1 9 8 8 – 1 9 9 0 (USA)
1 x 120 minute episode
42 x 60 minute episodes
Based extremely loosely on the H.G. Wells science fiction novel of the same name, the premise of this series is that many of the Martians who invaded in the 1953 movie but “died” because of the Earth’s atmosphere didn’t really die but went into suspended animation.
The US army in one of its all-too-familiar mop-up operations, blissfully unaware that these slimy creatures were not quite dead, then put them all into individual containers and buried them, to be forgotten until 1988, when they reemerged – now called ‘Morthren’ instead of Martians (for reasons best known to the scriptwriters) – as a result of the increased radiation in the Earth’s atmosphere.
The twist is, unlike in 1953 when they merely invaded our world, now the aliens (for reasons best known to the scriptwriters) can actually invade human bodies and take human form.
Into this picture leaps Dr Harrison Blackwood (aka Dusty of Dallas, still looking shell-shocked after his tenure with man-eating Sue Ellen), an urban version of Indiana Jones – minus the brain.
Blackwood gathers a small group of so-called ‘experts’ to help prevent humanity from being totally colonised by these vile creatures. And what a group it turns out to be . . .
There’s Norton Drake (Philip Akin), the black, wheelchair-bound computer whizz-kid who’s drafted by Blackwood to decipher alien messages. In the pilot episode, Drake had an awful caricature Jamaican accent, but thankfully this disappeared with the series proper.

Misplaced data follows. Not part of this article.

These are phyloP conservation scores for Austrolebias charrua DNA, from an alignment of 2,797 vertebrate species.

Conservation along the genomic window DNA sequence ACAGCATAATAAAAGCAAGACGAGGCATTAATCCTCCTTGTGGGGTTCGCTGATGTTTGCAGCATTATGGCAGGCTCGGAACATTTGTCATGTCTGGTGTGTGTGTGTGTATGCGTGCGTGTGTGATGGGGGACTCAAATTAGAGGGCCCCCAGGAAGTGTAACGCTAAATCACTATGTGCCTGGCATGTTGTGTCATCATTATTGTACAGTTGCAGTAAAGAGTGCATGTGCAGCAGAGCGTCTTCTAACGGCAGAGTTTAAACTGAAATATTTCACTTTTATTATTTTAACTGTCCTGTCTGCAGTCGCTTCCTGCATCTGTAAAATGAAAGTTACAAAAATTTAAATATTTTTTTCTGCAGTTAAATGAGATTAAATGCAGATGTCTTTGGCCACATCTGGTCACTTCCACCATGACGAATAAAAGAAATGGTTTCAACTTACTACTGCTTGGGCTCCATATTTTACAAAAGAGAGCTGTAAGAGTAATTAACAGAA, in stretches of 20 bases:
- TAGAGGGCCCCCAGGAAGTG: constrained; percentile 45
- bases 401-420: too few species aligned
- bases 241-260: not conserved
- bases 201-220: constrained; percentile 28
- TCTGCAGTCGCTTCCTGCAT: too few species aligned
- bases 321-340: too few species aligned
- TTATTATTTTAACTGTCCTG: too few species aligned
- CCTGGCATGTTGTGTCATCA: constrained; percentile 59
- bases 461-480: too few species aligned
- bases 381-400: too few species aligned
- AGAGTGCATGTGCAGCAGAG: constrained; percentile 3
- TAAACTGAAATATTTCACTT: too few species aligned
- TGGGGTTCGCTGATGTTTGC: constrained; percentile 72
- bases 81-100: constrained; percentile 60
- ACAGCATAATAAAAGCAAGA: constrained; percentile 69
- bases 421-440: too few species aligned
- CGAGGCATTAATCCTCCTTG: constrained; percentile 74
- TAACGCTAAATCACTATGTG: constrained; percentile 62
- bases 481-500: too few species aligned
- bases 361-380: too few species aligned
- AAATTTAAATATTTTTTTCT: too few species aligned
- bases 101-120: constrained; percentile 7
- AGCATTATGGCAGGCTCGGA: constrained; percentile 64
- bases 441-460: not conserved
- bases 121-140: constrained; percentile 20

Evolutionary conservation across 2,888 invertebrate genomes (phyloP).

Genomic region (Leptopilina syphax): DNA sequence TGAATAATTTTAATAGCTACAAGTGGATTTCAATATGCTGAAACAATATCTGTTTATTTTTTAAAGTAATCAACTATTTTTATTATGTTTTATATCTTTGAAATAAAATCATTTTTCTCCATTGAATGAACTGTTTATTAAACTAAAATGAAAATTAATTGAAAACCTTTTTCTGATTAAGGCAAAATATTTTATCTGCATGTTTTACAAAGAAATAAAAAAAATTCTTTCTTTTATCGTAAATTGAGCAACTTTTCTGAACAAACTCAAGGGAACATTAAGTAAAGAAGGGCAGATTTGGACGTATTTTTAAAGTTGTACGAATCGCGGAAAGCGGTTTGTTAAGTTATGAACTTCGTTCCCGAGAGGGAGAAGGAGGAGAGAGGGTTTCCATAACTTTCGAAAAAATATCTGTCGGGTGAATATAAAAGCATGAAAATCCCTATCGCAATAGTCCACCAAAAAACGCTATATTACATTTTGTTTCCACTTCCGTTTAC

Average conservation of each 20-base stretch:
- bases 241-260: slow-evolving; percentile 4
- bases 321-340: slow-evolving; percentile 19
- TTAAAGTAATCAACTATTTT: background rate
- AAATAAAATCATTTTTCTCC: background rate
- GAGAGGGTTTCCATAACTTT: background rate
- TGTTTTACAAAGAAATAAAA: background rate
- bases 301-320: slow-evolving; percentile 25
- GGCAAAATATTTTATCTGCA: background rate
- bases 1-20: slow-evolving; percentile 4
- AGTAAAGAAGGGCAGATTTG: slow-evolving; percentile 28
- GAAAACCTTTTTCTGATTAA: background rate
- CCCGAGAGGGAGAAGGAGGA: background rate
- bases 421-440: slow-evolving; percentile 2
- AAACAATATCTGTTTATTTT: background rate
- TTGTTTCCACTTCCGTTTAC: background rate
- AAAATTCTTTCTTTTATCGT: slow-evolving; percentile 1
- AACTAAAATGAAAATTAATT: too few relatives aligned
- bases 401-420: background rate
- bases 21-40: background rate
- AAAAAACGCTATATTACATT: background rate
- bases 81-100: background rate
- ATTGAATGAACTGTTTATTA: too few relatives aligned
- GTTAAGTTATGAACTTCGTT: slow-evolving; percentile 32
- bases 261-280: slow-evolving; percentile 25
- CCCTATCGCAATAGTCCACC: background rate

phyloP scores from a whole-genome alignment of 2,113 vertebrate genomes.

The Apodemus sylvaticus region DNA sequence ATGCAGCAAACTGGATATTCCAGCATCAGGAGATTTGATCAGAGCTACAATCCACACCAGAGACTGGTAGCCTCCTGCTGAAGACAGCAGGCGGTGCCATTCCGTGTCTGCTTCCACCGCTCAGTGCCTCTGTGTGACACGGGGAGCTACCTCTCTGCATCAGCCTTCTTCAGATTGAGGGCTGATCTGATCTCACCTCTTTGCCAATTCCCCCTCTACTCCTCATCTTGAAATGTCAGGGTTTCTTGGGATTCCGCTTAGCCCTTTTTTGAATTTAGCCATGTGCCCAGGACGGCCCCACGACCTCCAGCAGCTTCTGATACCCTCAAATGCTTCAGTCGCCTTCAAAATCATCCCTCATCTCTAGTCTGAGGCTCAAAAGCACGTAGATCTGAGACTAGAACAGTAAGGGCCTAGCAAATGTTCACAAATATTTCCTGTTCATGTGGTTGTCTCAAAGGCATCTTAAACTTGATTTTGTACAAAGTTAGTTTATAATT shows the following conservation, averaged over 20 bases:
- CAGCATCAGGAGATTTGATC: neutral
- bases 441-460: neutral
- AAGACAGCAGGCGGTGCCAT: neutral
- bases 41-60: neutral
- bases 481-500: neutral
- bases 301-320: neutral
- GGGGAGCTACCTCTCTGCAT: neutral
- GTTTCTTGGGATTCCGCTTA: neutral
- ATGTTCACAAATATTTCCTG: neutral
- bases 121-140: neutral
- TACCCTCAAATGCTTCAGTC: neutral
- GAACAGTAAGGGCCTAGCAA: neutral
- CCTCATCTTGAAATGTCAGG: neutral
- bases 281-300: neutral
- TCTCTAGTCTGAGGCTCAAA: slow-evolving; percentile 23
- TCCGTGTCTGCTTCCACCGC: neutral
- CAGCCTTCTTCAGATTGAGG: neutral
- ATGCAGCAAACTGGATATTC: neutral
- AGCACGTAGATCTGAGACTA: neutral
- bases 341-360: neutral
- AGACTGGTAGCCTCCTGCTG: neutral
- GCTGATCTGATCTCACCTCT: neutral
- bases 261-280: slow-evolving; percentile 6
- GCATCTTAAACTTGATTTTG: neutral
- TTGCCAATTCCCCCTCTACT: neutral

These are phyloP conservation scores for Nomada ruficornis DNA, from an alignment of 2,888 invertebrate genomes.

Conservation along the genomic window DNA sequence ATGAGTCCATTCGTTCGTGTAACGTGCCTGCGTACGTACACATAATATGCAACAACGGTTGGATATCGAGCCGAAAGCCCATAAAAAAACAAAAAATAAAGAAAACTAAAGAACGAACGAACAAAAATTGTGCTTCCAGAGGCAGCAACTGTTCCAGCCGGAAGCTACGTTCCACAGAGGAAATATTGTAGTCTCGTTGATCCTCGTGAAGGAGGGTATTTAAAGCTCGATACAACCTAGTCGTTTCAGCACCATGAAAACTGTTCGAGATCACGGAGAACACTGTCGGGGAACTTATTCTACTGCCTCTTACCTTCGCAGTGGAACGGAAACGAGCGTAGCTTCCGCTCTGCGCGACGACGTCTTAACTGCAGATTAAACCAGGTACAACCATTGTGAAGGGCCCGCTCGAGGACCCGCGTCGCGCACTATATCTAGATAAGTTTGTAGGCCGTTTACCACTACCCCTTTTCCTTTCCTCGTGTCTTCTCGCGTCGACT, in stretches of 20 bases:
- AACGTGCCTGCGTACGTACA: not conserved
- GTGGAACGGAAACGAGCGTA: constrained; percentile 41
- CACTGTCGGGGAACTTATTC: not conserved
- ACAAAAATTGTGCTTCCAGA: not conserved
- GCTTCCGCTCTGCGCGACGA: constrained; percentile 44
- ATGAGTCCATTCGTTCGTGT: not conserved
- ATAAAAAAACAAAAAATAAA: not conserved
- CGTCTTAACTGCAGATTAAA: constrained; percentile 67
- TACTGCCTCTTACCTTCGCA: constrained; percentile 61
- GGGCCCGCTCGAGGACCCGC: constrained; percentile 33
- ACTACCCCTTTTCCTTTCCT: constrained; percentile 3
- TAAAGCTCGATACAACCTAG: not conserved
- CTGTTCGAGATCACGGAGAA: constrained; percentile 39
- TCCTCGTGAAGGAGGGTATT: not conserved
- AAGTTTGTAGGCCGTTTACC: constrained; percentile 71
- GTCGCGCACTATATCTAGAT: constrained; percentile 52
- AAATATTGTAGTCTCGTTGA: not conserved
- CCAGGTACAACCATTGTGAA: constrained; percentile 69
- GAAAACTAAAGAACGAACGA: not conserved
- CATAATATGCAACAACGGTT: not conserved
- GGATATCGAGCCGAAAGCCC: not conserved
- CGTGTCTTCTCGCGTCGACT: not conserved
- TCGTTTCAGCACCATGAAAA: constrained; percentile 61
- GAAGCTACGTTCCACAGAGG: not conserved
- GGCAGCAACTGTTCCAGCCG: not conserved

There’s Dr Suzanne McCullough (Lynda Mason Green), a geneticist/biologist whose main function appears to be to merely look pretty and scream hysterically when confronted by the aliens, instead of analysing them.
Finally – perhaps to compensate for the indignities the Native Americans suffered – there’s Colonel Paul Ironhorse (Richard Chaves), a modern-day Cherokee warrior in the US Army who, befitting his name, has nerves of steel (and presumably eats like a horse).
The series was irritatingly inane. Harrison and his team killed aliens in every episode, yet not once did these ‘scientists’ ever bother to analyse the remains.
After all, you would think, that’s their primary task as scientists – to find out what makes them tick, to determine their physiological make-up, to discover some way of destroying them other than getting trusty Ironhorse to crudely blow them to smithereens week in and week out.
The second season was a disaster of epic proportions and the cancellation of the show came swiftly.
Dr Harrison Blackwood
Dr Suzanne McCullough
Lynda Mason Green
Colonel Paul Ironhorse